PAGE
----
A Bright Light In An Otherwise Bleak Landscape
by Gary Aldrich - Volume 1 - Issue 13
In September of 1997, Charles G. La Bella was hand-picked by Attorney General Janet Reno to head the Justice Departmentís campaign finance task force. It only took La Bella and FBI Director Louis Freeh nine months to reach the conclusion that the fundraising misconduct and scandals of President Clinton, Hillary Clinton and Vice President Al Gore warranted further investigation -- but only by an independent counsel.
In July of 1998, La Bella wrote his now famous secret memo to Janet Reno, a document that has altered his life forever. This important investigative summary has been described by the LA Times as "a confidential report by the Justice Departmentís former chief campaign finance investigator, kept sealed by Attorney General Janet Reno for nearly two years." The LA Times advised readers that, "La Bellaís findings accused senior Justice officials of engaging in ígamesmanshipí and legal ícontortionsí to avoid an independent inquiry into Clinton-Gore campaign fundraising abuses."
As a 17-year highly regarded career prosecutor, only three years away from retirement, Mr. La Bella both wrote and spoke the truth, and, as with anyone involved in criticizing the current Administration, he did so at a very dear price -- his future, and his financial well-being.
Mr. La Bella is this monthís poster child for what can happen to those who are willing to speak out and stand up for what is right. But Mr. La Bella is the very kind of prosecutor we used to demand and expect to find in our federal government -- before Clinton and Reno. Unlike many of todayís higher-ups in the Justice Department, La Bella ignored politics and took his oath seriously. He does not apologize for speaking the truth.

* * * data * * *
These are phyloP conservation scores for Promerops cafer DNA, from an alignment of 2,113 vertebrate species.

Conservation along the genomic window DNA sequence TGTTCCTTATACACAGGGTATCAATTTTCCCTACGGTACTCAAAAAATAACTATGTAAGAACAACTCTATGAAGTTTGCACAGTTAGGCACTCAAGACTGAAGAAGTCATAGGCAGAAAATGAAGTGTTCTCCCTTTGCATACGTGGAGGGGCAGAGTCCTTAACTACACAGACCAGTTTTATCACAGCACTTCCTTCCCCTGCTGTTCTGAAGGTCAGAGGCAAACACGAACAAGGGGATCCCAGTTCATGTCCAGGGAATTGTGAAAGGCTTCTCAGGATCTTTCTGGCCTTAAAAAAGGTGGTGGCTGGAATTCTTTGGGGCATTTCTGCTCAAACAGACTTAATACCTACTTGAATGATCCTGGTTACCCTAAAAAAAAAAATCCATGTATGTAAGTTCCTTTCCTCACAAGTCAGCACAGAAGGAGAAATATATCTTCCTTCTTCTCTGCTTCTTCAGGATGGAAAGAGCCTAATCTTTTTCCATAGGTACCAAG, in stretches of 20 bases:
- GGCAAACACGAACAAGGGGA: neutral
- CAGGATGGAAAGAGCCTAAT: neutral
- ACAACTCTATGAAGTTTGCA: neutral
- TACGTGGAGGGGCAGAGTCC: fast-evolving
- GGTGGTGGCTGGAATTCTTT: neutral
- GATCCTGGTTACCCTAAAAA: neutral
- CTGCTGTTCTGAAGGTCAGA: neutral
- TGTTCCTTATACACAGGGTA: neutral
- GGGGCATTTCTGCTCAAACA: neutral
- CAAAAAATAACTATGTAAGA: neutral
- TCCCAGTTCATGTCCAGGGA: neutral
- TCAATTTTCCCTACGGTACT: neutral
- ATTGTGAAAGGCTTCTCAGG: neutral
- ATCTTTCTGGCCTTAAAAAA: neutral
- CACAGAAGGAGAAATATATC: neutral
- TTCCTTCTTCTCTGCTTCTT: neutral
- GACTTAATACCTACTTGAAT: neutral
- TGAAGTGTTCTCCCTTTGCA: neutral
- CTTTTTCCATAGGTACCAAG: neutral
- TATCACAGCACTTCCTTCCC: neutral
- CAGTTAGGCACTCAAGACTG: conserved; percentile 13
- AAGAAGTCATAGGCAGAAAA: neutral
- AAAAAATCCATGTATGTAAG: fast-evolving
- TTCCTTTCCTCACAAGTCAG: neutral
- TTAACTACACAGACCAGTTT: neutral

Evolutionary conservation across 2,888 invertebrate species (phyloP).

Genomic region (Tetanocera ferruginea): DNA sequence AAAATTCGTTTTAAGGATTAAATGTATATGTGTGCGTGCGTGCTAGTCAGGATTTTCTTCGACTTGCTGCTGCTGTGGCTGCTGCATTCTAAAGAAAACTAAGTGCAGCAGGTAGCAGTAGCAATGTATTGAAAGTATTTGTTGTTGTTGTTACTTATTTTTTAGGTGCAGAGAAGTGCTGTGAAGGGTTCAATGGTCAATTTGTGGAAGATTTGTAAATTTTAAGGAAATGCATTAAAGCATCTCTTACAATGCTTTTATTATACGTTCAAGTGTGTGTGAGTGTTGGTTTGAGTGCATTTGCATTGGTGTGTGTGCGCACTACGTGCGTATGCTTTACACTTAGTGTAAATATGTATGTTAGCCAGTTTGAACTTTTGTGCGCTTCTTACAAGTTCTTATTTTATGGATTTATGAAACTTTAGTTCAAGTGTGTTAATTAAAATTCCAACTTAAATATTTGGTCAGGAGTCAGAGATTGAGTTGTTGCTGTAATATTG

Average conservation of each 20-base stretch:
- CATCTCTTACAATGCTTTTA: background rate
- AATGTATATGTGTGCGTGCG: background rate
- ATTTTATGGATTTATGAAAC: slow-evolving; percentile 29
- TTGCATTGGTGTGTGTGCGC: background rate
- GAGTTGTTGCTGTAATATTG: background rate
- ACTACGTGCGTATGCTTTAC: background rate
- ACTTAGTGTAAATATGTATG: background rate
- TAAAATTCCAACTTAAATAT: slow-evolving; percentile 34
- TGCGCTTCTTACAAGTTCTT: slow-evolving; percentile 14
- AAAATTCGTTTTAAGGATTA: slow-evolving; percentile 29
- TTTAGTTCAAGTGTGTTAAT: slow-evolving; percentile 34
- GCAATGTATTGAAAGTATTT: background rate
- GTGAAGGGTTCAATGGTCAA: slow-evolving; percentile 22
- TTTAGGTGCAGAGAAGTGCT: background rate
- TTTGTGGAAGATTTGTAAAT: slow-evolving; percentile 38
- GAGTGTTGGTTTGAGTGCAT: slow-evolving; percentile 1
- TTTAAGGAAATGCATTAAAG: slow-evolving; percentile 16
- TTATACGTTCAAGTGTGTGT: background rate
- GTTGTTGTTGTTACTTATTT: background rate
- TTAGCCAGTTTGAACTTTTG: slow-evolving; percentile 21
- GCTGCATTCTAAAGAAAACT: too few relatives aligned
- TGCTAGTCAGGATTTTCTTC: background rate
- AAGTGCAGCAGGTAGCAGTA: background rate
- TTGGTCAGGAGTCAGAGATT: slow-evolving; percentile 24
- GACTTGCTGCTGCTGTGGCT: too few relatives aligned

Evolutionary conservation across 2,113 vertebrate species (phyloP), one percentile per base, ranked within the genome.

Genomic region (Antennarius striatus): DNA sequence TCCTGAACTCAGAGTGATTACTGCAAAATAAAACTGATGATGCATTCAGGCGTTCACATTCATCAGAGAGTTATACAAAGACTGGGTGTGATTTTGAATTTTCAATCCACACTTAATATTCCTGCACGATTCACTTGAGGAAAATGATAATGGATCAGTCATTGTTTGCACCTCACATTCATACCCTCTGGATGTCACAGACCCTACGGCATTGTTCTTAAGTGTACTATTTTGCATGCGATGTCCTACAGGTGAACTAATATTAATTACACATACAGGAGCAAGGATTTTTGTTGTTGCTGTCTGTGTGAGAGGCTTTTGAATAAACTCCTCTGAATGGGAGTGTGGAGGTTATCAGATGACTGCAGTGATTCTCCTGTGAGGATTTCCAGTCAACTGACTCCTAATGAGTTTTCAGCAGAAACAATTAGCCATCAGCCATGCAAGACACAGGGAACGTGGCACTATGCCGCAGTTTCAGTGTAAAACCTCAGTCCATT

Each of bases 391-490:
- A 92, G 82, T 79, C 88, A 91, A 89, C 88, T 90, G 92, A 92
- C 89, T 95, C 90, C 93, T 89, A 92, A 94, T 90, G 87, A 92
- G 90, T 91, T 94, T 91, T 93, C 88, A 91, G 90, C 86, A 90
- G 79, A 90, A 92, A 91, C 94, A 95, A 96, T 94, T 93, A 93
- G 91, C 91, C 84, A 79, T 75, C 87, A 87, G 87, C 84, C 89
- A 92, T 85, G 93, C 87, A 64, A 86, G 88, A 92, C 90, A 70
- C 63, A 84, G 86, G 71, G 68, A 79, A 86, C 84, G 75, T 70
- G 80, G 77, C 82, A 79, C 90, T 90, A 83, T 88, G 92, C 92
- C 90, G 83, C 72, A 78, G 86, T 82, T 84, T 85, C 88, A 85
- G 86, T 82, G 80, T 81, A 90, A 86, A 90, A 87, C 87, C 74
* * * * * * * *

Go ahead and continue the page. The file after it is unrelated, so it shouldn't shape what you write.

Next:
Discussing these issues on NBCís Meet the Press, La Bella proudly proclaimed: "I think it was worthwhile saying out loud what you werenít supposed to say out loud. I didnít know when I said it that you werenít supposed to say it out loud. I really didnít. I really thought that if I were attorney general, I would want to hear this. I would want to hear that there was something wrong ... I would. And I think [we] need to encourage people to still say out loud what many donít want them to say out loud."
Bravo, Mr. La Bella! You will sleep well tonight, knowing you did the right thing for your country. We know you will prosper. One day, ethics, honesty, decency and respect will be restored to the Department of Justice, as well as to the White House. Your courage leads the way! Sometimes itís difficult to do the right thing, and the cost is often high -- but hope is always restored by such sacrifice, and your example will outshine the quickly dimming light of this corrupted and sleazy political machine.
Thank you, Mr. Le Bella!